Topper Returns (1941)

Cosmo Topper is back, and so is his uncanny propensity to attract ghosts. This third and final film gets away from the original books and takes the franchise genre-wise in an entirely new direction: a haunted house murder-mystery case. +++ +++ [click title to read review]

Dead Men Don’t Wear Plaid (1982)

In this well-known film noir spoof, Steve Martin plays a 1940s private eye who is hired by a beautiful young woman to investigate the death of her father. Filmed entirely in black & white, Dead Men Don't Wear Plaid also uses footage from old films featuring many a famous face. +++ +++ [click title to read review]

The Comedy of Terrors (1963)

This is a black comedy about an undertaker creating his own demand. It is an entertaining film, which first and foremost benefits from a great cast including horror icons Vincent Price and Boris Karloff. +++ +++ [click title to read review]

The Naked Truth (1957)

This British comedy contains some very dark humour. There is no holding back when it comes to showing the havoc caused by the film’s central blackmailer. In spite of its darkness, however, the film becomes more farcical as the plot unfolds, in part thanks to the talents of Peter Sellers and the rest of the cast. +++ +++ [click title to read review]

The Thin Man Goes Home (1944)

The fifth entry into The Thin Man franchise differs slightly in tone from the previous films. It is influenced by the war economy and the filmmakers' desire to swap Nick and Nora's lavish cosmopolitan life-syle for that of picturesque small-town America. And that not only means a different setting and life-style, but also a slightly different set of values. +++ +++ [click title to read review]

Shadow of the Thin Man (1941)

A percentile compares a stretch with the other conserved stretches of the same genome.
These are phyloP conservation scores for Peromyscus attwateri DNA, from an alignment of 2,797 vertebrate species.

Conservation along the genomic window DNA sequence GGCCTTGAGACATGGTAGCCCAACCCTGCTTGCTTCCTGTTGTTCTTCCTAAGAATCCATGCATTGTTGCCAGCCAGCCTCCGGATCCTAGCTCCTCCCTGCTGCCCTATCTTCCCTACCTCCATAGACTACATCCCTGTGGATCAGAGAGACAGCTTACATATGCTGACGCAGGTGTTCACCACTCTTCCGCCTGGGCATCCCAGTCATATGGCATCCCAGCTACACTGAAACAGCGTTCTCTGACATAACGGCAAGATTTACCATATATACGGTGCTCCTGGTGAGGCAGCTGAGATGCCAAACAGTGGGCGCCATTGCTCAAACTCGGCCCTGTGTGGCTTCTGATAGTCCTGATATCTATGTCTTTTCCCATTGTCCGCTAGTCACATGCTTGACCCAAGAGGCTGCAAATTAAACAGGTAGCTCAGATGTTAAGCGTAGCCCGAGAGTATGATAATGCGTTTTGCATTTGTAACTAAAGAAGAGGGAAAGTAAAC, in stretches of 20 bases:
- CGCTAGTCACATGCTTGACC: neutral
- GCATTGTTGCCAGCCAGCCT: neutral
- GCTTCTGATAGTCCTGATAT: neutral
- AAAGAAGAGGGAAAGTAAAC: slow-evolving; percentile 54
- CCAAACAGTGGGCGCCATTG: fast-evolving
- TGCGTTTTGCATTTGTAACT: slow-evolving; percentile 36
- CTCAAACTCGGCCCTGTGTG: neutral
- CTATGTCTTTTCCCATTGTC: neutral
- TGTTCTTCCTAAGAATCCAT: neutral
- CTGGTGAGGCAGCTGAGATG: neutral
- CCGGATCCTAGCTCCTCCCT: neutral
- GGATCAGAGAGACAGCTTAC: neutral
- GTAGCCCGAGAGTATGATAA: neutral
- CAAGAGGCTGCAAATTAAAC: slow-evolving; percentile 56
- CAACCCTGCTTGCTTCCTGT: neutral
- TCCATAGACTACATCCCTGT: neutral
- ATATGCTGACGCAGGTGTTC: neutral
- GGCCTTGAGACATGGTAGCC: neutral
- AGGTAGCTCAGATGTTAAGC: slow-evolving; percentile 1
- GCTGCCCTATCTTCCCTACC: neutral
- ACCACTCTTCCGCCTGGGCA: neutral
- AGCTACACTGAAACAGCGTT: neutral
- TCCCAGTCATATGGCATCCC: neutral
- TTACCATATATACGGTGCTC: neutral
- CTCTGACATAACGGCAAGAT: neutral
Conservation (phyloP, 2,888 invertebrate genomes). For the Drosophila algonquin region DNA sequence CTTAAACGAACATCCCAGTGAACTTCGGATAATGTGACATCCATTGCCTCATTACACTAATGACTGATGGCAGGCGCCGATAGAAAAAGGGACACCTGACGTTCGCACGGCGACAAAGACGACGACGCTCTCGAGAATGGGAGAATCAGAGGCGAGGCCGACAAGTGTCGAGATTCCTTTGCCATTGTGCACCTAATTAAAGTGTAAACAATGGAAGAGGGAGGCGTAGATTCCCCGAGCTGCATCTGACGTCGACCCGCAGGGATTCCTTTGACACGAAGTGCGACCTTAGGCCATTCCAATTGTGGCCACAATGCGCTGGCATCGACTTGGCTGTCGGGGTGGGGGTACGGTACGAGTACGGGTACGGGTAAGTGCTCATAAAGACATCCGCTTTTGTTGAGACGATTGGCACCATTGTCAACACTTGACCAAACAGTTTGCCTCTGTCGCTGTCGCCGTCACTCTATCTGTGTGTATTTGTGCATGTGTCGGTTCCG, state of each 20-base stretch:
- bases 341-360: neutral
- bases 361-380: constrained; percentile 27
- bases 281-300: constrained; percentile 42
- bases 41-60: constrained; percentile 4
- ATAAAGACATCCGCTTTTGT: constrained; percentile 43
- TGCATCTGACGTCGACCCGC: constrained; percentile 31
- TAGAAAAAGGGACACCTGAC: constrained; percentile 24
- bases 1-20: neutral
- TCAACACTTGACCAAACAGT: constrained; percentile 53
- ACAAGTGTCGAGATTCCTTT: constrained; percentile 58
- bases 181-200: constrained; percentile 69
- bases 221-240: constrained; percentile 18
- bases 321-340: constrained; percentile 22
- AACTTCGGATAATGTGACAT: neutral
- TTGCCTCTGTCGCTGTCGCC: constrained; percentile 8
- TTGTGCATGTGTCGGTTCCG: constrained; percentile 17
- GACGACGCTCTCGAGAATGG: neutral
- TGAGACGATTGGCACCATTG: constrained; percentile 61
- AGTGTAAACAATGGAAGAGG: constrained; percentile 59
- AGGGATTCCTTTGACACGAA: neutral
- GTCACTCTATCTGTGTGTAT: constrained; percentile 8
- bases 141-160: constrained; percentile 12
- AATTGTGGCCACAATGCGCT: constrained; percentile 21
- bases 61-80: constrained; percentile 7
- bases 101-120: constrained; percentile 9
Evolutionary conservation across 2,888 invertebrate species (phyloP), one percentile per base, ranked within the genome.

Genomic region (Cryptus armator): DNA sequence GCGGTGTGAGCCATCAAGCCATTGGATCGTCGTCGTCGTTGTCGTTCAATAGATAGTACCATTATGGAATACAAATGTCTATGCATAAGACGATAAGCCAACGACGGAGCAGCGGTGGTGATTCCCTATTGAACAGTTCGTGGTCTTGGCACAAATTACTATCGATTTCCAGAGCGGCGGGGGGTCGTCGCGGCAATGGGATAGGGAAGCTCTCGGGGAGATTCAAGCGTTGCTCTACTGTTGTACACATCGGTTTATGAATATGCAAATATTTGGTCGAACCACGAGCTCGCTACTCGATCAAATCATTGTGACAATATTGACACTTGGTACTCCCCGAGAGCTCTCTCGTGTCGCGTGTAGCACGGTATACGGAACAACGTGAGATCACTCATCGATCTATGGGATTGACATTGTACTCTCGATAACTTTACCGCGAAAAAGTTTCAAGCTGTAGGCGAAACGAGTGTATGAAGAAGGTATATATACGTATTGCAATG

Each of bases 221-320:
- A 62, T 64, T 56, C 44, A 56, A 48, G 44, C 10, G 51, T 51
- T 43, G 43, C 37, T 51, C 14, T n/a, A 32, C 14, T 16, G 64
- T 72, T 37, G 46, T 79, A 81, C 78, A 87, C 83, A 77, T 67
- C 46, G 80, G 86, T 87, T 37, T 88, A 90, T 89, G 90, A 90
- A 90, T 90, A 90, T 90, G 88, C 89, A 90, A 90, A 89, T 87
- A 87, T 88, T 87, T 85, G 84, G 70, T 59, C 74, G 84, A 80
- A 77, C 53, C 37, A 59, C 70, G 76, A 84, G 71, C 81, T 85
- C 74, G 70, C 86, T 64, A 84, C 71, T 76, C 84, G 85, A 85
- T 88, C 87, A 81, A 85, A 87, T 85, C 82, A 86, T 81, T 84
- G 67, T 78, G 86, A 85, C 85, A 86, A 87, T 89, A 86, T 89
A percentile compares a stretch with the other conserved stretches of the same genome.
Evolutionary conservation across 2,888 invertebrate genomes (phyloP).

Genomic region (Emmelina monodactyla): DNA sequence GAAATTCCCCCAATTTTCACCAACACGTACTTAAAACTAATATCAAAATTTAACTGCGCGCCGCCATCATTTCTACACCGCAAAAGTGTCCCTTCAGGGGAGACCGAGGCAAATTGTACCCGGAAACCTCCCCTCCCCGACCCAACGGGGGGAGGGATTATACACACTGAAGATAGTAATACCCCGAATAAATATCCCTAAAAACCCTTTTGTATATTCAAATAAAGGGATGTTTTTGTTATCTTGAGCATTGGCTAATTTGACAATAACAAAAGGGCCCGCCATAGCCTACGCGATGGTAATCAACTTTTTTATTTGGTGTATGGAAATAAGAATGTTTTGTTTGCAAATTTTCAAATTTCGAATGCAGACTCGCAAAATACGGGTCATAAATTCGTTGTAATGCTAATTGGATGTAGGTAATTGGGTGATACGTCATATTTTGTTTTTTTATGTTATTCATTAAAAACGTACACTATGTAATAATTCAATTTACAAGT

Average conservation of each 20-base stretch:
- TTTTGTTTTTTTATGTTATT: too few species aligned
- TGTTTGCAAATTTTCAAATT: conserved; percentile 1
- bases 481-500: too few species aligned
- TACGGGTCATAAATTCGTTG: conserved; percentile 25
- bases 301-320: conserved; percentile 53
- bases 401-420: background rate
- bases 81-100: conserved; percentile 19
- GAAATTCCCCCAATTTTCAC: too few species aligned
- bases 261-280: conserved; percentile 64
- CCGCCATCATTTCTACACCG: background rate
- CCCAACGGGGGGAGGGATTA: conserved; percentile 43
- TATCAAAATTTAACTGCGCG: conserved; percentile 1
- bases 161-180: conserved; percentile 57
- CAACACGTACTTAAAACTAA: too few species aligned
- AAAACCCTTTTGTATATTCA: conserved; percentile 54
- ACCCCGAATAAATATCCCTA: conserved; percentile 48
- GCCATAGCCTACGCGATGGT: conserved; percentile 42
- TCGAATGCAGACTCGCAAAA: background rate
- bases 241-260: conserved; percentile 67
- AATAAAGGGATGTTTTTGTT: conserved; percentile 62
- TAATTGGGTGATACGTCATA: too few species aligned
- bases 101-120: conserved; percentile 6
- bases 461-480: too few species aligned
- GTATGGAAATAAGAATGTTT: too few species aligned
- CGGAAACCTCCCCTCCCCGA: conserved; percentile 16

With the fourth film in the Thin Man franchise, we find ourselves back in San Francisco again. And Nora once again manages to nudge Nick into getting involved in a criminal investigation he actually tried to stay away from. A change in writers leads to a miniscule change in tone, but this film still is unmistakably a typical Thin Man film, and not a bad one at that. +++ +++ [click title to read review]

Another Thin Man (1939)

The third entry into the Thin Man franchise sees Nick and Nora (William Powell and Myrna Loy) return to New York. This film is as entertaining as the second one and a worthy addition to the franchise. +++ +++ [click title to read review]

After the Thin Man (1936)

This sequel to The Thin Man sees William Powell and Myrna Loy return as Nick and Nora. The film is slightly less entertaining than the first one, but as a sequel it is definitely successful. +++ +++ [click title to read review]

The Dock Brief (1962)

This comedydrama, known in the US under the title Trial and Error, is a very unusual satire, told in a quaint way. You can always clearly see that this film is based on a play. Being for the most part a two-men-play, The Dock Brief's biggest asset is its lead-combo of Richard Attenborough and Peter Sellers. +++ +++ [click title to read review]

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